Article

Significant virus replication in Langerhans cells following application of HIV to abraded skin: relevance to occupational transmission of HIV.

Department of Dermatology, Faculty of Medicine, University of Yamanashi, Yamanashi, Japan.
The Journal of Immunology (Impact Factor: 5.36). 03/2008; 180(5):3297-304. DOI: 10.4049/jimmunol.180.5.3297
Source: PubMed

ABSTRACT The cellular events that occur following occupational percutaneous exposure to HIV have not been defined. In this study, we studied relevant host cellular and molecular targets used for acquisition of HIV infection using split-thickness human skin explants. Blockade of CD4 or CCR5 before R5 HIV application to the epithelial surface of skin explants completely blocked subsequent HIV transmission from skin emigrants to allogeneic T cells, whereas preincubation with C-type lectin receptor inhibitors did not. Immunomagnetic bead depletion studies demonstrated that epithelial Langerhans cells (LC) accounted for >95% of HIV dissemination. When skin explants were exposed to HIV variants engineered to express GFP during productive infection, GFP+ T cells were found adjacent to GFP+ LC. In three distinct dendritic cell (DC) subsets identified among skin emigrants (CD1a+langerin+DC-specific intercellular adhesion molecule grabbing non-integrin (SIGN)- LC, CD1a+langerin-DC-SIGN- dermal DC, and CD1a-langerin-DC-SIGN+ dermal macrophages), HIV infection was detected only in LC. These results suggest that productive HIV infection of LC plays a critical role in virus dissemination from epithelium to cells located within subepithelial tissue. Thus, initiation of antiretroviral drugs soon after percutaneous HIV exposure may not prevent infection of LC, which is likely to occur rapidly, but may prevent or limit subsequent LC-mediated infection of T cells.

Full-text

Available from: Andrew Blauvelt, May 01, 2015
0 Followers
 · 
121 Views
  • Source
    [Show abstract] [Hide abstract]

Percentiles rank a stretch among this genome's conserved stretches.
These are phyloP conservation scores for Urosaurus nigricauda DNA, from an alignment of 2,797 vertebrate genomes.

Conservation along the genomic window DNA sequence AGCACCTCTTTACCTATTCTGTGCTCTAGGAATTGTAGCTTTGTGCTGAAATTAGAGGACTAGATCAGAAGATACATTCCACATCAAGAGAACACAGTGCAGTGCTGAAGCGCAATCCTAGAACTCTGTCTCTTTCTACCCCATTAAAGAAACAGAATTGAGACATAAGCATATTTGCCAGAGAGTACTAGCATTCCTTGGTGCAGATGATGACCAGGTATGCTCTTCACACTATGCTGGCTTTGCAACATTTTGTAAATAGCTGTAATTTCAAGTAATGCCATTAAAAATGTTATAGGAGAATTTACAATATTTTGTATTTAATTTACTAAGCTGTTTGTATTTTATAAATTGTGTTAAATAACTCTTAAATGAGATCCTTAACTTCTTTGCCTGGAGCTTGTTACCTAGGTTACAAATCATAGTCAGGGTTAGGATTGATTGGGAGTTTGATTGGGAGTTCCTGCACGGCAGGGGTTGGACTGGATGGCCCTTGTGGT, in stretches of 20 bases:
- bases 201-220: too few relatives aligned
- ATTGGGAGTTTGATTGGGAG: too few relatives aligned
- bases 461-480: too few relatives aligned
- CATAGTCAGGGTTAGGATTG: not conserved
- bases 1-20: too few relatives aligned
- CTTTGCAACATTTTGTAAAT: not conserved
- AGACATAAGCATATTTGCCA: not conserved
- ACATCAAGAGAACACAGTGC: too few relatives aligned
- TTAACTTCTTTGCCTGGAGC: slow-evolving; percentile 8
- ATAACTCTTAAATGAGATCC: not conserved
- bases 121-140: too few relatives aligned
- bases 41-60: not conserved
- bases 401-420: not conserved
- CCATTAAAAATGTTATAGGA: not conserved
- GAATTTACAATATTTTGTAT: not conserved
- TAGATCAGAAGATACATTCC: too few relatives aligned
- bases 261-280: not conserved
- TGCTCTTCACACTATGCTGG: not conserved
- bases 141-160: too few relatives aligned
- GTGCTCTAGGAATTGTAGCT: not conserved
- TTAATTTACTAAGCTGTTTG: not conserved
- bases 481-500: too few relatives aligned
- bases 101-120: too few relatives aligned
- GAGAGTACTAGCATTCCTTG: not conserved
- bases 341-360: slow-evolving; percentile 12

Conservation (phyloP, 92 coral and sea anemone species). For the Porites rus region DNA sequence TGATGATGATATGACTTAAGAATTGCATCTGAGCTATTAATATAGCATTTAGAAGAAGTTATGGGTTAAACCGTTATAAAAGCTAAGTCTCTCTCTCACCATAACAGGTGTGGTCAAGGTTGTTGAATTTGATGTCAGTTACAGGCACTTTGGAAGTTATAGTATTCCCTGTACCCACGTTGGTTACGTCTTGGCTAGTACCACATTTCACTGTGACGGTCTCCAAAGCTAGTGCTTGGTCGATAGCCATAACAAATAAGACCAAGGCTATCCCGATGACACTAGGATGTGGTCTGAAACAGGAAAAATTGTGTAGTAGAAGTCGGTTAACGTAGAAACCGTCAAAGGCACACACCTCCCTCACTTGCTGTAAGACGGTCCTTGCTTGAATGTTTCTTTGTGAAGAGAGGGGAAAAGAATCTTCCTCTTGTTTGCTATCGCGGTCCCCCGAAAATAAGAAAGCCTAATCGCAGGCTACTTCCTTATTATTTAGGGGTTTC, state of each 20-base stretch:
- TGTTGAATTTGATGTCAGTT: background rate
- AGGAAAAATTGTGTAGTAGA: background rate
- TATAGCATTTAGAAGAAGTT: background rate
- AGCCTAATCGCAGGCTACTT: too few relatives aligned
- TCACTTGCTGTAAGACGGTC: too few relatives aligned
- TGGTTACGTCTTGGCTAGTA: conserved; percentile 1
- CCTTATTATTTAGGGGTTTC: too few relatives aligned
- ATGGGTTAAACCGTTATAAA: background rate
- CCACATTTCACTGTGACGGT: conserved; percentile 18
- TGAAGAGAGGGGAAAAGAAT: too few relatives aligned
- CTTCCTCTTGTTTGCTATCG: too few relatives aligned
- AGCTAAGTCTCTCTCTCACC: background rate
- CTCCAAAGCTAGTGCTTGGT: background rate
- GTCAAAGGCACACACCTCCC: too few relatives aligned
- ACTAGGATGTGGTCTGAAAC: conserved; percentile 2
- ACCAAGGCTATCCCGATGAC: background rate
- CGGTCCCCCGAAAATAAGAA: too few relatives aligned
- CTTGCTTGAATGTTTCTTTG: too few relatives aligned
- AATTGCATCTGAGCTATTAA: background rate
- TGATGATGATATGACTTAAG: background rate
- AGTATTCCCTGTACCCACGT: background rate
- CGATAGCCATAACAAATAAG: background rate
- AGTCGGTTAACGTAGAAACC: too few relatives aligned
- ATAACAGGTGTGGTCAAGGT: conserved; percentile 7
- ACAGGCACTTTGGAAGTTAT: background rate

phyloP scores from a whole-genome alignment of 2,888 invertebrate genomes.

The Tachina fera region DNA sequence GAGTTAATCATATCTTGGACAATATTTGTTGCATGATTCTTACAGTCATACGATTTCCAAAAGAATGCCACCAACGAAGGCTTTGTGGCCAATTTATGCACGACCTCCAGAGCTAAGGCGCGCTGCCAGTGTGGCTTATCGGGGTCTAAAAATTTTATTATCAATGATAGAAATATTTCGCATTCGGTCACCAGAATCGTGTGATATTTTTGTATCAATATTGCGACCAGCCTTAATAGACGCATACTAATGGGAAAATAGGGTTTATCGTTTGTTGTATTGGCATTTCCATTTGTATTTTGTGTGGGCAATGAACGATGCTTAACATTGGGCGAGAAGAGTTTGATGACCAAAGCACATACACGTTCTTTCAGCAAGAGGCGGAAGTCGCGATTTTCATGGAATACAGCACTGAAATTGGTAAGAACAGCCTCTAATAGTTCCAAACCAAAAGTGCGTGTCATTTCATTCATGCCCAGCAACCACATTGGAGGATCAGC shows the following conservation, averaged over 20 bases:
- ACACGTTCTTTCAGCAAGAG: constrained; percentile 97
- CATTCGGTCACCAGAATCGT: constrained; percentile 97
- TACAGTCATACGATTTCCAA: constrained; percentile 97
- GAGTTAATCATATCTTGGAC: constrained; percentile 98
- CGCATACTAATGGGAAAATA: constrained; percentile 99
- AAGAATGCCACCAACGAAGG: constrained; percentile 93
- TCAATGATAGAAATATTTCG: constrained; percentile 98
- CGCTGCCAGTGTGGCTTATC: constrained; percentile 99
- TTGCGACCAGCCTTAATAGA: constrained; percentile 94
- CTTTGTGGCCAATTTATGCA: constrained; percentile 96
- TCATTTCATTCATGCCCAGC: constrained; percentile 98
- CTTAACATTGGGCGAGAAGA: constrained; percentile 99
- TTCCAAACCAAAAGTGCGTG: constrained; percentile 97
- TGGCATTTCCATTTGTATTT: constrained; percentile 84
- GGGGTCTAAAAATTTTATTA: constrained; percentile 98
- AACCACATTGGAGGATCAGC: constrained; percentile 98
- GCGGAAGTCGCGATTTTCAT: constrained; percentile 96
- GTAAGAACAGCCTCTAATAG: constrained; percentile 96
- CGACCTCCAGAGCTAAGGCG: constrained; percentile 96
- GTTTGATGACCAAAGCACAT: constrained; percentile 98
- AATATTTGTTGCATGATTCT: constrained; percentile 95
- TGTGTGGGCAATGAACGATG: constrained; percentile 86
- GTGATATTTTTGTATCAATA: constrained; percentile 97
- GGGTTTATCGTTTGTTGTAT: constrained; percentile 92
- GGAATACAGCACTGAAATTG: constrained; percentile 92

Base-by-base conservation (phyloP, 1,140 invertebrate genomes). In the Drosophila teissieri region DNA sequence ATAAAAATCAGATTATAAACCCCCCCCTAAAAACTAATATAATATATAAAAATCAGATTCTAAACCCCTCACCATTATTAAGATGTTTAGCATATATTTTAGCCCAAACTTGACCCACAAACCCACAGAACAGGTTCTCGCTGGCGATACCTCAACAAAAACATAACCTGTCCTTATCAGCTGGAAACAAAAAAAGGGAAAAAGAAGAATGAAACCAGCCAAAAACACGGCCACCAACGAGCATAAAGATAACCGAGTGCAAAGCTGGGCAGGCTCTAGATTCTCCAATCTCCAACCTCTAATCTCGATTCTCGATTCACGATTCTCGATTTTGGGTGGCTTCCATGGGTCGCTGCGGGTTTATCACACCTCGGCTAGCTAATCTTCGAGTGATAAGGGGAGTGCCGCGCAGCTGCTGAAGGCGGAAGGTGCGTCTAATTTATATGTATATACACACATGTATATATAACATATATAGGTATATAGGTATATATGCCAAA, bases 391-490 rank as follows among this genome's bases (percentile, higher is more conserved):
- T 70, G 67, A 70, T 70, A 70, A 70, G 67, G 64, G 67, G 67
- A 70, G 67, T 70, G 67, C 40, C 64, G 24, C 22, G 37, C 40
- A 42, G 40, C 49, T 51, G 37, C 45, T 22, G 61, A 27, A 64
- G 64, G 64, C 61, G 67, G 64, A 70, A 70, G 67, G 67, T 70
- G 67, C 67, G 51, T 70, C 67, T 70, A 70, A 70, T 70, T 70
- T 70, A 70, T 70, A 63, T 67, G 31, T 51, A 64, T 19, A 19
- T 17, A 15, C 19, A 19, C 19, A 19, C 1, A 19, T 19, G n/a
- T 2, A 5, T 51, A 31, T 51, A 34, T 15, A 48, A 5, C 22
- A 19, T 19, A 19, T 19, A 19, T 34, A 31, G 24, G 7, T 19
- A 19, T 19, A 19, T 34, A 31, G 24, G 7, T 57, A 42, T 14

ABSTRACT: As the body's most exposed interface with the environment, the skin is constantly challenged by potentially pathogenic microbes, including viruses. To sense the invading viruses, various types of cells resident in the skin express many different pattern-recognition receptors (PRRs) such as C-type lectin receptors (CLRs), Toll-like receptors (TLRs), nucleotide-binding oligomerization domain (NOD)-like receptors (NLRs), retinoic acid-inducible gene I (RIG-I)-like receptors (RLRs) and cytosolic DNA sensors, that can detect the pathogen-associated molecular patterns (PAMPs) of the viruses. The detection of viral PAMPs initiates two major innate immune signaling cascades: the first involves the activation of the downstream transcription factors, such as interferon regulatory factors (IRFs), nuclear factor kappa B (NF-κB) and activator protein 1 (AP-1), which cooperate to induce the transcription of type I interferons and pro-inflammatory cytokines. The second signaling pathway involves the caspase-1-mediated processing of IL-1β and IL-18 through the formation of an inflammasome complex. Cutaneous innate immunity including the production of the innate cytokines constitutes the first line of host defence that limits the virus dissemination from the skin, and also plays an important role in the activation of adaptive immune response, which represents the second line of defence. More recently, the third immunity "intrinsic immunity" has emerged, that provides an immediate and direct antiviral defense mediated by host intrinsic restriction factors. This review focuses on the recent advances regarding the antiviral immune systems, highlighting the innate and intrinsic immunity against the viral infections in the skin, and describes how viral components are recognized by cutaneous immune systems.